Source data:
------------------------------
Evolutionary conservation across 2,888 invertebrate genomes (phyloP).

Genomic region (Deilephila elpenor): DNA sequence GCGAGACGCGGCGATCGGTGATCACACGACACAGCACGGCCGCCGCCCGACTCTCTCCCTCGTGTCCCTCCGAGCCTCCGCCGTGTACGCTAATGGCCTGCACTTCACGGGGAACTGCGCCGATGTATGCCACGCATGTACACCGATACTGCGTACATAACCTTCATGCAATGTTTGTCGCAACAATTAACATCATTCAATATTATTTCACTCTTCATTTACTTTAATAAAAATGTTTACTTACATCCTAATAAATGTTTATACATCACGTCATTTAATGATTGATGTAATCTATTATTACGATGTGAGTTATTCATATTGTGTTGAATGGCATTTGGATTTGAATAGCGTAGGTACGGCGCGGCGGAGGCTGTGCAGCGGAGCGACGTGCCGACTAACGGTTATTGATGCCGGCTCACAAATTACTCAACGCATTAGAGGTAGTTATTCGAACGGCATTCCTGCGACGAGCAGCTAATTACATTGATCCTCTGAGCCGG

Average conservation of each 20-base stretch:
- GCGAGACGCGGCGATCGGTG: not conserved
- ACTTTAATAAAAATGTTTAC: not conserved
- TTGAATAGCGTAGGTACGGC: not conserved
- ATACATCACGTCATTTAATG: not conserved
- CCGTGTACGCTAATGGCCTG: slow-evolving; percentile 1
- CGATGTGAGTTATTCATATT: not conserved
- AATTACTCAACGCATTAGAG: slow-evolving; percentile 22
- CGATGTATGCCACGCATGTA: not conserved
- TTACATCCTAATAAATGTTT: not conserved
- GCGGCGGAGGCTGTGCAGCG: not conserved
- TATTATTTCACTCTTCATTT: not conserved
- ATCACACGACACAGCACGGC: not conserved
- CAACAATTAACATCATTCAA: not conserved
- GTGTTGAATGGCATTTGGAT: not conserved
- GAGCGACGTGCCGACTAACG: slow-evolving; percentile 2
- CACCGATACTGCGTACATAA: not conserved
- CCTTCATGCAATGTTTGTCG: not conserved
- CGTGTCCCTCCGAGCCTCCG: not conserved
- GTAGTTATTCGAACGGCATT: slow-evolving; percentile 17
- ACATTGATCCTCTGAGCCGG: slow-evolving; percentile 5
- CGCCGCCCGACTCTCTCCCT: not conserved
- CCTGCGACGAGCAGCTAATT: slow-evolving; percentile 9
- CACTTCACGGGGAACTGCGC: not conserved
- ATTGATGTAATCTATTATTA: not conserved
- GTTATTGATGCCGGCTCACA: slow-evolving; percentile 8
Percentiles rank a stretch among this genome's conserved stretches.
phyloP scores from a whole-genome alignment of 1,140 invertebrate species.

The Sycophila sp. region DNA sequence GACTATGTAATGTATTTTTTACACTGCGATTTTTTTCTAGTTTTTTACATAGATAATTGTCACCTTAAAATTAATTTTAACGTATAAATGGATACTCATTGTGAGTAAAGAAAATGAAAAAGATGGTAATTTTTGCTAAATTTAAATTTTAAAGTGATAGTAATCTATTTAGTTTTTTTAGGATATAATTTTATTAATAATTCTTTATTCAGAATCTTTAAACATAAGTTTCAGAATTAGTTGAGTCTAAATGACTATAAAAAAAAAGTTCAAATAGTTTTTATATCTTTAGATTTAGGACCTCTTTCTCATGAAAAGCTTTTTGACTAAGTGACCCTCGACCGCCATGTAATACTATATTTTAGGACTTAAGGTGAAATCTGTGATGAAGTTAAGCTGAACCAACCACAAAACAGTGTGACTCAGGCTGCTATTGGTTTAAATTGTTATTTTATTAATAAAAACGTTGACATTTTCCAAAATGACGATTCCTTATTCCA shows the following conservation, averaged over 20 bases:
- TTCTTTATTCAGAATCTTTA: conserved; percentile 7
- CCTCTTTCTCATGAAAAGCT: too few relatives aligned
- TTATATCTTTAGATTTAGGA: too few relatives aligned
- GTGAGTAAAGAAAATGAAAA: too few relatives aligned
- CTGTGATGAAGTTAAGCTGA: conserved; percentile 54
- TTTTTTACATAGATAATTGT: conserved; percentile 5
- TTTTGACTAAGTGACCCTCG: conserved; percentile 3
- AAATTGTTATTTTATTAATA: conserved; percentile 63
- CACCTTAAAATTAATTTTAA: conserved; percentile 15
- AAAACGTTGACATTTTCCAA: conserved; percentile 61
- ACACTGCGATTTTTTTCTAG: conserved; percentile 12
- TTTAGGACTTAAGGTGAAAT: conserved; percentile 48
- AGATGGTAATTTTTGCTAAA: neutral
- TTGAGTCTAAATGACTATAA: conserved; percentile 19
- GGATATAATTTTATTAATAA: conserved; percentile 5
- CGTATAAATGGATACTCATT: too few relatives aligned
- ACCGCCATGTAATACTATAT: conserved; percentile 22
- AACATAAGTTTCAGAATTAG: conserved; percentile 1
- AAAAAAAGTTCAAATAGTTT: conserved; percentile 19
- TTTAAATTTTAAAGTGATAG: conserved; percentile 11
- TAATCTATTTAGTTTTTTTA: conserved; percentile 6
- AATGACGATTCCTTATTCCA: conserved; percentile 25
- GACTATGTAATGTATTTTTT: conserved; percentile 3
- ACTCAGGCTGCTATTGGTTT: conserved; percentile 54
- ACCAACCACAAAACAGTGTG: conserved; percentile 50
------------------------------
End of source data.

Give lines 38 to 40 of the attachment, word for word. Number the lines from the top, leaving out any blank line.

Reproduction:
- TTTTGACTAAGTGACCCTCG: conserved; percentile 3
- AAATTGTTATTTTATTAATA: conserved; percentile 63
- CACCTTAAAATTAATTTTAA: conserved; percentile 15